Two points that made an impact on me: the Scrum practice of establishing a set rhythm for the iterations ("don't just do iterative development, do iterations at a set frequency e.g. every 2 weeks or every 3 weeks, to get the team into a rhythm. Time is fixed. Scope gives, release what works at the end of each iteration.") I can personally identify with the value of establishing such a rhythm, it adds extra discipline and a "regularity of expectations" to the work of the team.

The other place where Agile goes further than what I had previously practiced as iterative development was in having tight timeframes throughout which the code WORKS as a whole. "Ability to ship at the end of any iteration". No longer periods with a bunch of piecemeal code, all coming together in a magic integration time down the road, "iterative cycles" that just end in a quasi-working demo or spiral model cycle that is more vaguely about conquering a particular risk. Working code. You can ship it if all you did was add a feature or two. Start to work that way. Felt to me like a more focused, more tightly wound version of iterative development than my past experiences.

Note that I don't think any of us are looking to have a religious argument about all this. "What's really Agile, what's not." We just want to know 'what's new' that we may not have tried before so we can take a look at it! Above are two aspects I took away from the Agile conference to think about for our environment.

NOTE: I received a member question about how scope control is handled in Agile... If any of you are interested in that topic, my answer and Kent's comments are provided here:

I’m excited to see where this goes, Cinda. Good stuff.
As for Elias’ and Kent’s discussion of “solid requirements,” I’d add that agile conceives of software development as being closer to new product development than manufacturing. What I mean by that is agile doesn’t pretend that every requirement can be staked out at the beginning. Instead, it understands that the features that need to be in the product may not be apparent until the team is well into the development lifecycle. To find out where you’re going, you have to get going first. This is really valuable because it forces a team to make decisions and dive in immediately. When teams spend too long haggling over requirements, they risk letting them go stale or unused… so you can see how the mandate to create a potentially shippable product each iteration is an important one.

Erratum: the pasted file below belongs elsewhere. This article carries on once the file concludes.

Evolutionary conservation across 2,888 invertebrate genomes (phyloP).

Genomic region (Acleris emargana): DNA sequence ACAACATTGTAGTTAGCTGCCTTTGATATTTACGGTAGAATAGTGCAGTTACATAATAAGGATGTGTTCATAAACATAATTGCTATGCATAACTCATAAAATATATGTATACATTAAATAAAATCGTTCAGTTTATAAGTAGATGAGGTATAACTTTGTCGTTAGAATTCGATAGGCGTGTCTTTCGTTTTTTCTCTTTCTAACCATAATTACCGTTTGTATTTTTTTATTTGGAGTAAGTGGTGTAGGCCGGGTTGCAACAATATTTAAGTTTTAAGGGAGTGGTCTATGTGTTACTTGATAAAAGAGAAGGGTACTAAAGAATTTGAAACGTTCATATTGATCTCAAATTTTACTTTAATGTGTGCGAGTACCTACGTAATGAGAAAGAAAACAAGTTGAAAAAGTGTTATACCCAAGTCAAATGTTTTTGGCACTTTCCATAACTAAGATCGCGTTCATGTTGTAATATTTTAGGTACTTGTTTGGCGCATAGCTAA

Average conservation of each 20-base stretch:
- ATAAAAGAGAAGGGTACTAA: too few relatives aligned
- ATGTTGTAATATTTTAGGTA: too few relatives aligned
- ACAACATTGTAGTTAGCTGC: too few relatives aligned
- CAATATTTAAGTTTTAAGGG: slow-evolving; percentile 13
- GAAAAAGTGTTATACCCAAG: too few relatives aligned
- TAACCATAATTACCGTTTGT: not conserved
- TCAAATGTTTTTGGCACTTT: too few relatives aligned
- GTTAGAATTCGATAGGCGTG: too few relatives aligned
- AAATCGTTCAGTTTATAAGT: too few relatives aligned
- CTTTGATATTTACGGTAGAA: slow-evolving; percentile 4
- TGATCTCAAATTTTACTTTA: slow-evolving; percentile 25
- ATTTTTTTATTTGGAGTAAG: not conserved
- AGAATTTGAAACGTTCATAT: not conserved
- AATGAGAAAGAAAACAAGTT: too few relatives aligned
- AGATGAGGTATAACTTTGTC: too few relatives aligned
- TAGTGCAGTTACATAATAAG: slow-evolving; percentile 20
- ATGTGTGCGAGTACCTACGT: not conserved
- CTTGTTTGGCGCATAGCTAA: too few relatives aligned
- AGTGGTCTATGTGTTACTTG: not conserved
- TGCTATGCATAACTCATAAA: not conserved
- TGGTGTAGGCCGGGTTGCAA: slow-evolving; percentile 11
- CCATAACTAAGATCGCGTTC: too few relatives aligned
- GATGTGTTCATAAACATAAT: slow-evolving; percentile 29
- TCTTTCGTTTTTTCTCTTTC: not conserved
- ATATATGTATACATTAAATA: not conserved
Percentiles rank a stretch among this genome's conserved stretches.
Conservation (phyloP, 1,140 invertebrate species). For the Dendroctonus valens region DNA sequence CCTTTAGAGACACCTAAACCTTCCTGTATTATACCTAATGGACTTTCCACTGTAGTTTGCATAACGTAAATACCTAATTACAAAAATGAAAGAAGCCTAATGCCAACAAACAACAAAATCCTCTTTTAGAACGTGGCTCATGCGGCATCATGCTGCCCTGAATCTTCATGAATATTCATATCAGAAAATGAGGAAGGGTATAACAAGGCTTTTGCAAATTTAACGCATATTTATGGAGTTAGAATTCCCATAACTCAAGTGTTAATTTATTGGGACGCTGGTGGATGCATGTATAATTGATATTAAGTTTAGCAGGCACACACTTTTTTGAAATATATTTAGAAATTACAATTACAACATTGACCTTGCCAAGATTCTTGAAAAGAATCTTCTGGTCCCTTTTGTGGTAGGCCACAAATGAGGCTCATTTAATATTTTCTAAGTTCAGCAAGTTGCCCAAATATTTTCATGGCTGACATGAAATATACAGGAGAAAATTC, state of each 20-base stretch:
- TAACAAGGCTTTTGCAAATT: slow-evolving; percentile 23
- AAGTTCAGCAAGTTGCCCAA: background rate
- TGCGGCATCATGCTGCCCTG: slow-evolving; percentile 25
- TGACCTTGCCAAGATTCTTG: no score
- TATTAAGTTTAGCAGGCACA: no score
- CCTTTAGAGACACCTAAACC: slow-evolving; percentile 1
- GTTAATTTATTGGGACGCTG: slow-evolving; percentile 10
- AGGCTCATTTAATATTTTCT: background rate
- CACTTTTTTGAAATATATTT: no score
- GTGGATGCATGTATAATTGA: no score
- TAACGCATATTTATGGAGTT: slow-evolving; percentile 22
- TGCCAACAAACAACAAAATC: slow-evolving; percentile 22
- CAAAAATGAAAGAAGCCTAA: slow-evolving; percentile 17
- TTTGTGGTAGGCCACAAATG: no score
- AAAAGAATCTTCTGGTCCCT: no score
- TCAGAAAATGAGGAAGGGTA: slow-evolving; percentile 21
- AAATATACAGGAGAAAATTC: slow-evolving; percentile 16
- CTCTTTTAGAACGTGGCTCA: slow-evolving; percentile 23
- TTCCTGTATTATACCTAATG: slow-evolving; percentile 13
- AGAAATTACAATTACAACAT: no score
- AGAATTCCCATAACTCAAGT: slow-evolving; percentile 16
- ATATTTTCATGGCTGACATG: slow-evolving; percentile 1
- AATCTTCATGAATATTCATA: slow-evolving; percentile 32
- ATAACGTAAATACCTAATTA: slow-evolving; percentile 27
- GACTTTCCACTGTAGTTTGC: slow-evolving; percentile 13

Agile Programming

All, I am currently writing a paper/book (not sure how industrious I will get) that will layout a failry exhaustive comparison and mapping of many methodologies. Naturally Agile Management will be one of the topics.

Personally, I have found that the methods used should fit the situation, to me that is Agile.

I will be following this thread with interest as I work through the develpment of my "product".

I must tell you up front that I beleive Agile Mangement/Programming is nothing new, and I really don't understand what the big deal is.

One thing that does bother me about the "official" Agile curriculum is the "Scrum Master" certification. Please explain to me why Agile needs a "Scrum Master"? Why can't it be a "facilitator" or a "task master"(that doesn't sound good)? Sometimes it just seems that we try to show how special we are by applying special words. I mean even the "big" software producers develop their products around business language.

Hi Al,
I will agree that the title "Scrum Master" is rather silly (in fact some that teach the Scrum Master Certification course even make it a point that they think it is silly). From what I can remember, the creators of the method chose the term Scrum Master because they wanted to differentiate the role from the traditional Project Manager role (or at least their perception of the role based on run ins they had with Project Managers).

Their vision of the Scrum Master is someone who coaches the team and helps them with the process, but does not assign tasks, does not hassle the team for status, and does not make the vast majority of the decisions - that's the role of the team. So facilitator could been an appropriate replacement for the title of Scrum Master, but "Task Master" would be a considerable misrepresentation of what the Scrum Master Role is intended to be.

In this case perhaps words were chosen to show specialness, but I think it is more likely to encourage a new way for some to think of the role. (I say some, because I know several people who manage projects that already act in this servant- leader type manner.)